The professional-services provider will hire 100,000 employees and develop the skills of existing staff over the next five years as it seeks to respond to the post-pandemic operating environment, it said in an emailed statement on Tuesday.

“We will continue to evolve our ways of working, and expand our capabilities in the areas that matter most for the future, while remaining steadfast in our commitment to quality,” PwC Chairman Bob Moritz said. “We want our people to be the most sought after in the market.”

Auditors are grappling with managing quality amid a shift in ways of working introduced by the Covid-19 pandemic. The International Auditing and Assurance Standards Board has revised standards for auditors, coming into effect in 2022, to boost technology use, help manage new risks, and improve quality management.

PwC is also seeking ways to address growing calls for transparency in the profession from stakeholders after several accounting scandals among the Big Four auditing firms knocked public trust. In South Africa, for example, KPMG has put in place a variety of reforms after it came under fire in 2017 for work done for a politically connected family accused of plundering the government’s coffers.

The South African unit of PwC will add at least 2,500 new employees over the next five years, Chief Executive Officer in the region Dion Shango told reporters in a conference call. Across Africa, where it has a presence in 34 countries, the firm plans to bulk up its operations with a $400 million investment. The company is also interviewing for non-executive directors to strengthen audit oversight.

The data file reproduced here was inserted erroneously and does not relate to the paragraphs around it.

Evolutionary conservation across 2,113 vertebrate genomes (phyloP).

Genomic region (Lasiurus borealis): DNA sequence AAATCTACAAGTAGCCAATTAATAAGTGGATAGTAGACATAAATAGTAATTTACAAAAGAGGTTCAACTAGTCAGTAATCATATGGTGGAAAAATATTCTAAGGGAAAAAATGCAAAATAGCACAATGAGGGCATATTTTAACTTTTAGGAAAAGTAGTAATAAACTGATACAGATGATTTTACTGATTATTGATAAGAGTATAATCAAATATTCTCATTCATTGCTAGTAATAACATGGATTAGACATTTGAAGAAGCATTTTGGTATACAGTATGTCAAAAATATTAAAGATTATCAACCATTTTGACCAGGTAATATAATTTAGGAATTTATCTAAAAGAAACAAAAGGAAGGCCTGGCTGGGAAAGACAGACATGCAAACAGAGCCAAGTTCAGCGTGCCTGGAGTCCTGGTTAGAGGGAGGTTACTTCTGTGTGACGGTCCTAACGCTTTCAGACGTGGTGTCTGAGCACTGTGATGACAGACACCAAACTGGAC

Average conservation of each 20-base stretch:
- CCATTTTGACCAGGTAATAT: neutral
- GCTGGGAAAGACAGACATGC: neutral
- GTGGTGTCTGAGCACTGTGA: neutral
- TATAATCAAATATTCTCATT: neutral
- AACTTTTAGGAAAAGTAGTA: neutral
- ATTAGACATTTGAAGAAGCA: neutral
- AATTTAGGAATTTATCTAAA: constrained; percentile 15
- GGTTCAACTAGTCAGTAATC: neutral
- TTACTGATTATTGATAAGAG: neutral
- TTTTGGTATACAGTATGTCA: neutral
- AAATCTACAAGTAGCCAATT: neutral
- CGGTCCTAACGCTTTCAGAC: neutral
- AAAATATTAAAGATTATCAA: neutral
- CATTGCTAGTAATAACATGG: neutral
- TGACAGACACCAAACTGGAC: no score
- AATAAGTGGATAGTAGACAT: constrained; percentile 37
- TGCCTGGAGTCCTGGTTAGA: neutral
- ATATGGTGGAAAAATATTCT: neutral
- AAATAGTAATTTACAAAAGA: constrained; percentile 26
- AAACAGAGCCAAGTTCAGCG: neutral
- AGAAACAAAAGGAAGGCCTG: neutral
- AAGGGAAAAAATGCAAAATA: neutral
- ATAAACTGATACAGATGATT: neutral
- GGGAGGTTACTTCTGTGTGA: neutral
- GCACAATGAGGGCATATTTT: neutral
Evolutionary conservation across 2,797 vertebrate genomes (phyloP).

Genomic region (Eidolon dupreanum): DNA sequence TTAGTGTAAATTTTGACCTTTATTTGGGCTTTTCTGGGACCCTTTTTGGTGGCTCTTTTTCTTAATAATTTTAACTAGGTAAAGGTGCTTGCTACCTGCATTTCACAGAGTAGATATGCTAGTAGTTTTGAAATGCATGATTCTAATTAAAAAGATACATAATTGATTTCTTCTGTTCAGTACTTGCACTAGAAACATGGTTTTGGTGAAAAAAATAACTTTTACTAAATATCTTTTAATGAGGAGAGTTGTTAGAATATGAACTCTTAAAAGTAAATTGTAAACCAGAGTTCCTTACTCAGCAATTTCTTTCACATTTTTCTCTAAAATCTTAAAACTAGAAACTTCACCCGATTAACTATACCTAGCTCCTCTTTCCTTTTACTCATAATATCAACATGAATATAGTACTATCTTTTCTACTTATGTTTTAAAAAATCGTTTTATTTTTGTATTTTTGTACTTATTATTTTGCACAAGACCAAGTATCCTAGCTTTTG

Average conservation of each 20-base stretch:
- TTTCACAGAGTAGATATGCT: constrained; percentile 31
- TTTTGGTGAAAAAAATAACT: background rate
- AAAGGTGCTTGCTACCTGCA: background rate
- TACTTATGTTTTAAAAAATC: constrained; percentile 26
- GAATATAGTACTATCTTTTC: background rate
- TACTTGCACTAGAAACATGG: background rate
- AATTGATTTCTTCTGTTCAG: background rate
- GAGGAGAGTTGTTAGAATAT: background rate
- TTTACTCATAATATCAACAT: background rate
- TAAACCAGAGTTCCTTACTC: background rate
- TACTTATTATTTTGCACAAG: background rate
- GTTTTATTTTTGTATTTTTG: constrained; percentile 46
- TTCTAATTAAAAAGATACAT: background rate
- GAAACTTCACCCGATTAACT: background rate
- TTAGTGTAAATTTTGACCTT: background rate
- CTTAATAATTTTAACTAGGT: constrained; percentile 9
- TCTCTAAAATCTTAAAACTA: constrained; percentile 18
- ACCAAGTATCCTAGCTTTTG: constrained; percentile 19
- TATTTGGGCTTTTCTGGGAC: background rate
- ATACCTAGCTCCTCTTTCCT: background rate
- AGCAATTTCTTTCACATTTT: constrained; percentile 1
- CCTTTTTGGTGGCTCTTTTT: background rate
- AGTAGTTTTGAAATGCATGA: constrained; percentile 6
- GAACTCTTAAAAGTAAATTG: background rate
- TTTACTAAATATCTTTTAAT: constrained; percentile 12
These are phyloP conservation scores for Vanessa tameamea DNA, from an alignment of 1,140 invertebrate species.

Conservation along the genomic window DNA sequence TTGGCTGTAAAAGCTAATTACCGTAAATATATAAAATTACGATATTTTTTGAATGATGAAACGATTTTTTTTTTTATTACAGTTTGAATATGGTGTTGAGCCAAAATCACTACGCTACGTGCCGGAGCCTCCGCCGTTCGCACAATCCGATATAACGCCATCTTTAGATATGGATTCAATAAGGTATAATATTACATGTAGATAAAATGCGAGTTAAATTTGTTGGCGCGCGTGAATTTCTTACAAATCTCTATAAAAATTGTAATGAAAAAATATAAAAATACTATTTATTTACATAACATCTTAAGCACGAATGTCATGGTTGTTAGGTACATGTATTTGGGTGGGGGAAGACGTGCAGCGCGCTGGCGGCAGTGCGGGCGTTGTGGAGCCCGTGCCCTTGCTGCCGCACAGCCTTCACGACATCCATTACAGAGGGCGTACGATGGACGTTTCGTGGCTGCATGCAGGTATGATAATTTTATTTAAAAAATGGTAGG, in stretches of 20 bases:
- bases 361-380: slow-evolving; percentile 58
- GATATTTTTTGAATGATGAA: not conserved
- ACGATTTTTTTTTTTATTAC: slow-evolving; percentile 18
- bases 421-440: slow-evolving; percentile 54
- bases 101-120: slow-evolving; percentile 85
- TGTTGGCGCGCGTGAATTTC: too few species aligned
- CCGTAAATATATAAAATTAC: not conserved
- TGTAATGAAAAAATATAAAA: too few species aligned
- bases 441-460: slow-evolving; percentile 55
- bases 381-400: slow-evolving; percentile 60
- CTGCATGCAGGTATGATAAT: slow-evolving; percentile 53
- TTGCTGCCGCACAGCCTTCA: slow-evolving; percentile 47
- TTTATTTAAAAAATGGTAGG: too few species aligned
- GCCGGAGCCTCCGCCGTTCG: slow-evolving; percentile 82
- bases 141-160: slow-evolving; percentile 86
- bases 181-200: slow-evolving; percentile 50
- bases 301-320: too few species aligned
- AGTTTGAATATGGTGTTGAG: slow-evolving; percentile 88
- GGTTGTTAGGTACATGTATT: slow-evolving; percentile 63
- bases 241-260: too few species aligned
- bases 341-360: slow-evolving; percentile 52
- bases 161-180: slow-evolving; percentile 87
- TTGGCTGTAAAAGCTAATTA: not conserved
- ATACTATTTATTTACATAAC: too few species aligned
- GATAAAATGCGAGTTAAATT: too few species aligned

PwC has also set aside $3 billion of its total global investment to help double the scale of its Asia-Pacific operations, it said. The firm’s spending will also focus on responding to environmental, social and governance trends across its operations.

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African Development Bank Group Appoints Dr. Beth Dunford as Vice President, Agriculture, Human and Social Development

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African Development Bank - Investors King

The African Development Bank Group is pleased to announce the appointment of Dr. Beth Dunford as Vice President, Agriculture, Human and Social Development, effective 1st July 2021.

Dr. Dunford, a national of the United States of America, brings extensive experience to this role. She has held senior level leadership positions in the US government, where she managed large and complex programs, working with the private sector, civil society, and multilateral and bilateral institutions, as well as with African governments, to deliver agricultural, social and human development impact at scale.